Thursday, 2 May 2013

Deep hooking of Pike!

Photo - Saturday on St Mary's

Deep hooking of Pike!
Most anglers have had one even though some are reluctant to admit it for fear of ridicule by their peers. The following discourse is merely my view on the subject with some limited research to support those views written with the purpose of stimulating thought and discussion on the matter. It is thankfully something that most anglers take great care to avoid. Very little research appears to have been carried out on this subject and the prevailing view of anglers is that removal of the offending trace is of paramount importance and if this cannot be removed then pulling up of the trace and cutting it as far down as possible is the preferred option to give the hooked Pike a fighting chance.
The use of barbed hooks would appear to compound the problem making removal of the hooks only possible by tearing the walls of the digestive tract leaving several larger holes (and the increased likelihood of further complications) than would have been the case had barbless hooks been used. Deep hooking where the offending trace has been left in the GI tract obviously causes a physical obstruction to the passage of food and whilst such a Pike will attempt to feed it will not be able to absorb nutrients, or do so in a very limited fashion compared to normal feeding, this will be dependent on the position of the hooks and the number of the hook points that perforate the GI tract. Hooking of a Pike in the mouth does not lead to the various conditions mentioned below; the most common condition arising from mouth hooking is that of localised infection such as when we suffer trauma in which the skin is broken. I have only once come across mouth infection and speaking to other anglers it does not appear to be a common occurrence in hard mouthed species! There are difficulties in cross species comparisons but our scientific adviser has informed us that in this case the conditions are comparable.
If we look at humans and compare the anatomy of a Pike we can see similarities in that there is a stomach in which food is mixed with Hydrochloric acid and a length of intestine for the absorption of nutrients and expelling of waste. All these organs are cloaked by a protective membrane called the peritoneum which envelopes and supports the internal organs. Many other organs are shared by Pike and humans but for the purposes of this treatise they will not be considered as they offer nothing to the discourse.
Peritonitis is the inflammation of the membrane called the peritoneum and has a number of causes such as infection and rupture of an organ such as the stomach or intestine allowing the leakage of the organs contents into the peritoneal cavity. Since the contents of the organs are not sterile there is a possibility of infection occurring in the peritoneal cavity.This can lead to multi organ failure if urgent treatment is not initiated since the peritoneum has no capacity to combat infection. Even in case of a sterile object puncturing the internal organ the juices produced by that organ (hydrochloric acid in the case of the stomach and digestive enzymes in the intestine) can frequently become infected when leaving that organ transferring into the peritoneal cavity. Many cases have been documented of fish suffering from peritonitis under laboratory and real life conditions. Invariably with the inflammation of an organ comes loss of function of that organ, so if the intestine becomes inflamed it will lose the ability to squeeze food down the tract (peristalsis) and absorb nutrients. Excessively large barbed hooks found on some large lures have the capacity in addition to the above to pierce actual organs such as the liver and heart due to their sheer size and can cause almost immediate death if organ penetration occurs!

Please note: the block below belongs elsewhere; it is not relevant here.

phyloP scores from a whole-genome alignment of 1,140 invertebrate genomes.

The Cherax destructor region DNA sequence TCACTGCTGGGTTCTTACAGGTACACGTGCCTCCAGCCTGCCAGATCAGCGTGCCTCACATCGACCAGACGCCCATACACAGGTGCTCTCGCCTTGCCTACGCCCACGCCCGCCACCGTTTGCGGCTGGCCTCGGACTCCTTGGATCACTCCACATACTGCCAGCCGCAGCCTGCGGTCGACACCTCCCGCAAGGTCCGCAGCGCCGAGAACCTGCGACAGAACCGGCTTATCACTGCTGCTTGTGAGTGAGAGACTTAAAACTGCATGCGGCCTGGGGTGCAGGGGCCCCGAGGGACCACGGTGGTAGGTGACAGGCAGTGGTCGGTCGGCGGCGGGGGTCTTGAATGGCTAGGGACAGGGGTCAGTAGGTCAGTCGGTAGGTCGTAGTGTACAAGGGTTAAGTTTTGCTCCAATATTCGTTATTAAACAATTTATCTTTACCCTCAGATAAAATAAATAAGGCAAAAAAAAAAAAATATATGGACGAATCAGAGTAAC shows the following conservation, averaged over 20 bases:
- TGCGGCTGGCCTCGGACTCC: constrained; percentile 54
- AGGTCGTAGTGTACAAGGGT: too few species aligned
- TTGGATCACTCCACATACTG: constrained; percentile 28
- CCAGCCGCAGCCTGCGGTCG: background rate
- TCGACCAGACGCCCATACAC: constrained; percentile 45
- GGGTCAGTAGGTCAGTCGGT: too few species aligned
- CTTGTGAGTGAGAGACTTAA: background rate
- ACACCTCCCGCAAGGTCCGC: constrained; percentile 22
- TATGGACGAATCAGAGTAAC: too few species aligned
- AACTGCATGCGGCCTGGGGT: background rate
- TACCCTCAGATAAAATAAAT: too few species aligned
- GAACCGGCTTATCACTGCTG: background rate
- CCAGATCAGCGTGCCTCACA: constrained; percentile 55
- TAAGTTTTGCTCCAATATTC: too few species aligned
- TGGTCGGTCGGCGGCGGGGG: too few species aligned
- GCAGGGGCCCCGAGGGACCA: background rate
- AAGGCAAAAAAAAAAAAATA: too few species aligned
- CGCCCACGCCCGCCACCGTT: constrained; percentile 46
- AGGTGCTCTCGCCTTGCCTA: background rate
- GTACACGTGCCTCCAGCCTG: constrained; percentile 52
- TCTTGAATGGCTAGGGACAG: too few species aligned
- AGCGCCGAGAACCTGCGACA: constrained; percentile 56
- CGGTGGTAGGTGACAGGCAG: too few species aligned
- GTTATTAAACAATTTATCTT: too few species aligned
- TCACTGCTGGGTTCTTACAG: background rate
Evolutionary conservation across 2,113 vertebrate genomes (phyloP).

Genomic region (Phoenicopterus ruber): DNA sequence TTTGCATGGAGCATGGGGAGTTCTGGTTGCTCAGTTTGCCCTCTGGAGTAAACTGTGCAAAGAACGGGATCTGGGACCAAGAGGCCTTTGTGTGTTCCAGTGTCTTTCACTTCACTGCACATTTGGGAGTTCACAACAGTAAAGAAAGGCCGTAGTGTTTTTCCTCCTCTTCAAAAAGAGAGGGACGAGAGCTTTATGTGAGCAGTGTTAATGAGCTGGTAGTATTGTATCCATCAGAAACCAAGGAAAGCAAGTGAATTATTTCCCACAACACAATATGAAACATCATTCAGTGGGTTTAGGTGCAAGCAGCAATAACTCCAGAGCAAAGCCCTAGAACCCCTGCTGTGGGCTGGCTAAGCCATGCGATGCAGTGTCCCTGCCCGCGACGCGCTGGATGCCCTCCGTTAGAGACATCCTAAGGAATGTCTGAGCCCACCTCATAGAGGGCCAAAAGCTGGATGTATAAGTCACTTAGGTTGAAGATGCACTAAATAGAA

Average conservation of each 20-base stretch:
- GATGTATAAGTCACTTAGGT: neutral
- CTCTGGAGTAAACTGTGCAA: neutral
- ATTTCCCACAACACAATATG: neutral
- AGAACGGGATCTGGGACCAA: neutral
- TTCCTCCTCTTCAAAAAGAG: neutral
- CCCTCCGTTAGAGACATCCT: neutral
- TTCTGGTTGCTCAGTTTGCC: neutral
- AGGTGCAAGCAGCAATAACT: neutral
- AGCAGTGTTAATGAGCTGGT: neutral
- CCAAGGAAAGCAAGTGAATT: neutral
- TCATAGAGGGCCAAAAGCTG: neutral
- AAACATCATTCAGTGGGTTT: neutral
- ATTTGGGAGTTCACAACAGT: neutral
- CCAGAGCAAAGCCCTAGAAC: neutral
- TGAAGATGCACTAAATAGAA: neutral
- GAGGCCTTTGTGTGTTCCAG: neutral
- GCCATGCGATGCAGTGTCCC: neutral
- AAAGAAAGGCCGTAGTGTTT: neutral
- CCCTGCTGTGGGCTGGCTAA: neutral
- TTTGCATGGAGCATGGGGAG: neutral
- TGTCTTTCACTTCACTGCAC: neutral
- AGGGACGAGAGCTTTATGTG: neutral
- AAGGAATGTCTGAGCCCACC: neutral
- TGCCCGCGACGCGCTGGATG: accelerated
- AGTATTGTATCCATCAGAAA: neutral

Fishing hooks are unlikely to be sterile and the same would apply to dead baits used to entice the Pike. In humans peritonitis is an extremely serious condition that carries with it a very high mortality rate if the condition itself and underlying cause is not treated typically by emergency surgery, correction of the ensuing electrolyte imbalance and the use of powerful antibiotics. Obviously such interventions are not available to deep hooked Pike therefore I would suggest the outlook for a deep hooked Pike is grave, irrespective of whether or not the hooks have been removed!
I would postulate however that removal of the hooks leads to a better prognosis due to the fact that the physical obstruction barring the passage of food is removed. Also the irritation caused by retained hooks with resultant fibrosis and necrosis and if held in situ may give rise to neoplastic growths in time. A number of debilitating chronic conditions can also develop following deep hooking only detectable by necropsy. There remains however a number of perforations of the gastro intestinal tract that is a prime cause of peritonitis!
Many documented cases of people swallowing rigid fish bones have shown that severe peritonitis develops if and when the GI tract is perforated requiring immediate surgery and treatment of subsequent complications to avoid death! Many cases have also occurred due to iatrogenic injury whereby an instrument such as an endoscope has caused a perforation of the GI tract. Therefore even when the offending instrument is removed the resulting perforation results in peritonitis, might this also be the case when deep seated hooks are removed? I suspect the evidence points to this situation developing.